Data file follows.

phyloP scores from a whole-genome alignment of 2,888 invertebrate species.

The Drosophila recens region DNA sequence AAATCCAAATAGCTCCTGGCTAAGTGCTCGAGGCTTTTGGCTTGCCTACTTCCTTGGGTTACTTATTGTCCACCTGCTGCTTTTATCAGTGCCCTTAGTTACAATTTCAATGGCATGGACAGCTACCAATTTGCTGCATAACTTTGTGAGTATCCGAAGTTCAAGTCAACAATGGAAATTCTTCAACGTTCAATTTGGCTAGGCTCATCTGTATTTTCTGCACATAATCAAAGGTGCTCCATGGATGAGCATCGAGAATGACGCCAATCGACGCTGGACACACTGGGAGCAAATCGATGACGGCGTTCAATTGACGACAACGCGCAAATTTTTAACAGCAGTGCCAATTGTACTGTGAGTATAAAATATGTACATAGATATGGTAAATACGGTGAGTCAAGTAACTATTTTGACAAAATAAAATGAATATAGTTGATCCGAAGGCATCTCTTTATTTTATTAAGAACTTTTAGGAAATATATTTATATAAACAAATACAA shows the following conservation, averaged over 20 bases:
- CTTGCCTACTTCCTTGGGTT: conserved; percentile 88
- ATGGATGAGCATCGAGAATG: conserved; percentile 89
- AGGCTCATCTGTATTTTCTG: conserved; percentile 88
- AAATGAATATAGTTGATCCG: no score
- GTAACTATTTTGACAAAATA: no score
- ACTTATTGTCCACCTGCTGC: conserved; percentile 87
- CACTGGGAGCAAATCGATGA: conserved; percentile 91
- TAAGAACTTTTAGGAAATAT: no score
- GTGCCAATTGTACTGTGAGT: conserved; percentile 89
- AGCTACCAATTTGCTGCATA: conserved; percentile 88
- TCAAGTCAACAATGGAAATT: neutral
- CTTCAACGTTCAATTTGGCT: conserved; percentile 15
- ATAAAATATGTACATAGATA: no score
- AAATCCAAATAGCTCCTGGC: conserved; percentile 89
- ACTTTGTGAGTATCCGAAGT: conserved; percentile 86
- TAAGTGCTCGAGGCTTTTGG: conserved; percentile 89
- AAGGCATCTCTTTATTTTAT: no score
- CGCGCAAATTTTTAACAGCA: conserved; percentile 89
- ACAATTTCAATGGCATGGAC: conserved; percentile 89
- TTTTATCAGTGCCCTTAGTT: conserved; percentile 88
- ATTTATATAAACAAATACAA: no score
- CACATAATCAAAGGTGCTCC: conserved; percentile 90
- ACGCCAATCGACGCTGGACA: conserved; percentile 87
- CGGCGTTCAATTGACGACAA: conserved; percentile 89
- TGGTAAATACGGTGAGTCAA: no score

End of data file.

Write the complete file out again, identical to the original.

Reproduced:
phyloP scores from a whole-genome alignment of 2,888 invertebrate species.

The Drosophila recens region DNA sequence AAATCCAAATAGCTCCTGGCTAAGTGCTCGAGGCTTTTGGCTTGCCTACTTCCTTGGGTTACTTATTGTCCACCTGCTGCTTTTATCAGTGCCCTTAGTTACAATTTCAATGGCATGGACAGCTACCAATTTGCTGCATAACTTTGTGAGTATCCGAAGTTCAAGTCAACAATGGAAATTCTTCAACGTTCAATTTGGCTAGGCTCATCTGTATTTTCTGCACATAATCAAAGGTGCTCCATGGATGAGCATCGAGAATGACGCCAATCGACGCTGGACACACTGGGAGCAAATCGATGACGGCGTTCAATTGACGACAACGCGCAAATTTTTAACAGCAGTGCCAATTGTACTGTGAGTATAAAATATGTACATAGATATGGTAAATACGGTGAGTCAAGTAACTATTTTGACAAAATAAAATGAATATAGTTGATCCGAAGGCATCTCTTTATTTTATTAAGAACTTTTAGGAAATATATTTATATAAACAAATACAA shows the following conservation, averaged over 20 bases:
- CTTGCCTACTTCCTTGGGTT: conserved; percentile 88
- ATGGATGAGCATCGAGAATG: conserved; percentile 89
- AGGCTCATCTGTATTTTCTG: conserved; percentile 88
- AAATGAATATAGTTGATCCG: no score
- GTAACTATTTTGACAAAATA: no score
- ACTTATTGTCCACCTGCTGC: conserved; percentile 87
- CACTGGGAGCAAATCGATGA: conserved; percentile 91
- TAAGAACTTTTAGGAAATAT: no score
- GTGCCAATTGTACTGTGAGT: conserved; percentile 89
- AGCTACCAATTTGCTGCATA: conserved; percentile 88
- TCAAGTCAACAATGGAAATT: neutral
- CTTCAACGTTCAATTTGGCT: conserved; percentile 15
- ATAAAATATGTACATAGATA: no score
- AAATCCAAATAGCTCCTGGC: conserved; percentile 89
- ACTTTGTGAGTATCCGAAGT: conserved; percentile 86
- TAAGTGCTCGAGGCTTTTGG: conserved; percentile 89
- AAGGCATCTCTTTATTTTAT: no score
- CGCGCAAATTTTTAACAGCA: conserved; percentile 89
- ACAATTTCAATGGCATGGAC: conserved; percentile 89
- TTTTATCAGTGCCCTTAGTT: conserved; percentile 88
- ATTTATATAAACAAATACAA: no score
- CACATAATCAAAGGTGCTCC: conserved; percentile 90
- ACGCCAATCGACGCTGGACA: conserved; percentile 87
- CGGCGTTCAATTGACGACAA: conserved; percentile 89
- TGGTAAATACGGTGAGTCAA: no score